Welcome to the another installment of Make A Thing, where we make handmade gifts for people. Or ourselves. Who doesn’t need something special in their life? Join in on the DIY fun and avoid the unnecessary consumerism of the world (and I promise you’ll save a few dollars while you’re at it).
Header by Rory Midhani
This week, I have the best treat for you lovely humans. Jessica is going to show us how to make some amazing Mardi Gras crafts! Because I know nothing about Mardi Gras except that it was a great day not to skip high school French class because there was cake with babies in it or something, I figured I’d leave this holiday up to the pros. Enjoy! – Hansen
Throw me something, Mister! It’s Mardi Gras season in New Orleans. While Mardi Gras can be the epitome of everything wrong with consumerism (measuring success by the amount of trash produced?), it’s also a great opportunity to get creative and funky!
Carnival season traditionally begins on or after January 6, the Christian feast day of Epiphany and continues until the day before Ash Wednesday – the eponymous Mardi Gras. The Carnival tradition began in medieval Europe, but the earliest Mardi Gras reference in New Orleans was in a 1781 report to the Spanish colonial government. Street processions became a part of Mardi Gras celebrations in the 1830s, and New Orleans’s first Krewe, Krewe of Comus, was founded in 1856. The Twelfth Night Revelers were New Orleans’s second Krewe, established in 1870. The Twelfth Night Revelers initiated the tradition of Mardi Gras throws. While processions, parades, and throws are the most visible Mardi Gras traditions, Mardi Gras encompasses much more.
Most Mardi Gras krewes derived their membership from private social clubs with restrictive policies. For members and associates of these krewes, Mardi Gras season includes coming-out balls (of the debutante type), numerous parties, and designing and developing the parade concept, among other tasks. After the parade, krewe members proceed to their annual ball, which is overseen by a king, queen, and court.
While Mardi Gras has a rich and important history within New Orleans, it is also important to situate it in its historical context. Many of the social clubs that would become krewes formed in the Reconstruction-era South, where “secrecy” and “exclusivity” were code words for “white” and “wealthy.” The emphasis on pedigree, legacy, and family connections for krewe membership meant that many people of color and white people who were poor never had a chance to be accepted into a Mardi Gras krewe. In 1992, a New Orleans city ordinance passed, requiring clubs to sign an affidavit that they will not discriminate in terms of membership in order to receive a parade permit. The passage of this ordinance caused a great deal of controversy, and three krewes (Comus, Momus, Proteus) withdrew from parading, although Proteus later signed the affidavit.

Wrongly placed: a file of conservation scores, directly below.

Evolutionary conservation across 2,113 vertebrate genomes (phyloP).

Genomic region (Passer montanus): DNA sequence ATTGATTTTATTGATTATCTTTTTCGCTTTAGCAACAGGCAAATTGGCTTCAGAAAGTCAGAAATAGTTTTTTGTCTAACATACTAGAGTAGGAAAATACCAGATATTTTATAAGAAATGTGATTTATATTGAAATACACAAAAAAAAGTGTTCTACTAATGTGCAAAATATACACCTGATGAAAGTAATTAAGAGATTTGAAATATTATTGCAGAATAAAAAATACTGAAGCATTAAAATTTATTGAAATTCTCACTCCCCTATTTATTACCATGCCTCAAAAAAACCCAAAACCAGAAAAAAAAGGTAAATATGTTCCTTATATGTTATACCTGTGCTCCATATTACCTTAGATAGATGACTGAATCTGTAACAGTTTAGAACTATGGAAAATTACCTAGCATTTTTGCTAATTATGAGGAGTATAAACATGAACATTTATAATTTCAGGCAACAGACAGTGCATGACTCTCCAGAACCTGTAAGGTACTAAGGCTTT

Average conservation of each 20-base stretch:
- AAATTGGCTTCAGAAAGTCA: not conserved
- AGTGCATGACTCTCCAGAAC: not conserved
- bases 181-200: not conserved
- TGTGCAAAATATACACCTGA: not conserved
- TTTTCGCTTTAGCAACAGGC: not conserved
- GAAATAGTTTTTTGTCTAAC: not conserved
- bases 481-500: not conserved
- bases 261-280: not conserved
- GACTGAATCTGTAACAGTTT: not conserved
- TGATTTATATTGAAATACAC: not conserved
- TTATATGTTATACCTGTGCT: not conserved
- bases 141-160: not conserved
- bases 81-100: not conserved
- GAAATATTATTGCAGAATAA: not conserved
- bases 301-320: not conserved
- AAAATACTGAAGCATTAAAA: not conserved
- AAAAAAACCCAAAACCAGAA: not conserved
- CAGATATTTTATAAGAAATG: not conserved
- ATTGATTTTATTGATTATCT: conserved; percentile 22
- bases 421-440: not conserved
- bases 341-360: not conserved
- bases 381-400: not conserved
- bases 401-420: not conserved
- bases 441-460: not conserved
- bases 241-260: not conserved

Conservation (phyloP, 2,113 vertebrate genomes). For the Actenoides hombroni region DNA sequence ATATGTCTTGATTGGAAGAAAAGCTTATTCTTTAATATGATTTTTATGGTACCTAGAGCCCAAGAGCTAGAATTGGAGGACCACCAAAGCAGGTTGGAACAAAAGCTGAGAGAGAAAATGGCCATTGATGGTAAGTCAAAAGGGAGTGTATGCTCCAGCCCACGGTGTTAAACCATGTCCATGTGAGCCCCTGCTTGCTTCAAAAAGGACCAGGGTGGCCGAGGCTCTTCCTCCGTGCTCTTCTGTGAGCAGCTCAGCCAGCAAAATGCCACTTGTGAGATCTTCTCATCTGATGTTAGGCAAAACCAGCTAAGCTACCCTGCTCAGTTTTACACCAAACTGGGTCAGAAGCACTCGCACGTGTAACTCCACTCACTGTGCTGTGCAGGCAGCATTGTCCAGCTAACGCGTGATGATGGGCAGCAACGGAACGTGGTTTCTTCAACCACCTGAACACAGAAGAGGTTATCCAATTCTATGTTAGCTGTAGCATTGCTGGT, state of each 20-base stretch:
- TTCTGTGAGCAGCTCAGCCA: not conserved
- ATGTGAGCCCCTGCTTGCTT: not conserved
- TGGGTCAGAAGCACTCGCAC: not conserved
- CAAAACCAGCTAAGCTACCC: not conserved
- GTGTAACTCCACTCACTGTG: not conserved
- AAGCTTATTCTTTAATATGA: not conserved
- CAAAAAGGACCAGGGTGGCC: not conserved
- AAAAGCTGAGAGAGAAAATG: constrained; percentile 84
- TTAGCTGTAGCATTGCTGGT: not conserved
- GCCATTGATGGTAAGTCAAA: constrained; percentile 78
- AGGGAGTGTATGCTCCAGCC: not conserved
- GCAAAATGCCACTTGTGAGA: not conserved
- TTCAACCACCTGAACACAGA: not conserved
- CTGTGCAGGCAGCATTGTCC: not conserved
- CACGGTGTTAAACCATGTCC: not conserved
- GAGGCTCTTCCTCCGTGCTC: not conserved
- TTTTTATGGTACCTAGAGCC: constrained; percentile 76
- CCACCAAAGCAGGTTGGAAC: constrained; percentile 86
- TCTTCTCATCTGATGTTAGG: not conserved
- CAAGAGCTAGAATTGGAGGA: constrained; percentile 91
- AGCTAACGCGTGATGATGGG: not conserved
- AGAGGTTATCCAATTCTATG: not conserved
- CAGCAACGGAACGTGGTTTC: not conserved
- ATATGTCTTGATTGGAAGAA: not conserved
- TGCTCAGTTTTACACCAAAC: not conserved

The Zulu Social Aid and Pleasure Club was founded in 1909 and began parading in 1914 as the first African-American krewe. Zulu’s parades satirize the racist views of African-American people held by many white people, and participants often dress in grass skirts and wear blackface. Another important New Orleans tradition is the Mardi Gras Indians. The practice of Mardi Gras Indians represents the solidarity that often existed between African-American and Native American peoples throughout their histories of oppression, particularly the many Native American communities that took in African-American people who escaped from enslavement. The Mardi Gras Indians do not have set parade route or time; each year the logistics are decided by the Big Chiefs. An entire year is devoted to making each year’s costume, and the arduous process results in beautiful craftwork, proudly displayed.
This Mardi Gras-themed Make a Thing will focus on one craft for costuming and two crafts to make with all your leftover beads (because trust me, there will always be pounds of beads).
Classy Headband Hat
Mardi Gras isn’t complete without costumes. I originally made a hat like this as part of my bridesmaid outfit for my friend’s steampunk wedding. It’s also a great tool for Mardi Gras; fun enough for parades, classy enough for a ball or fancy party.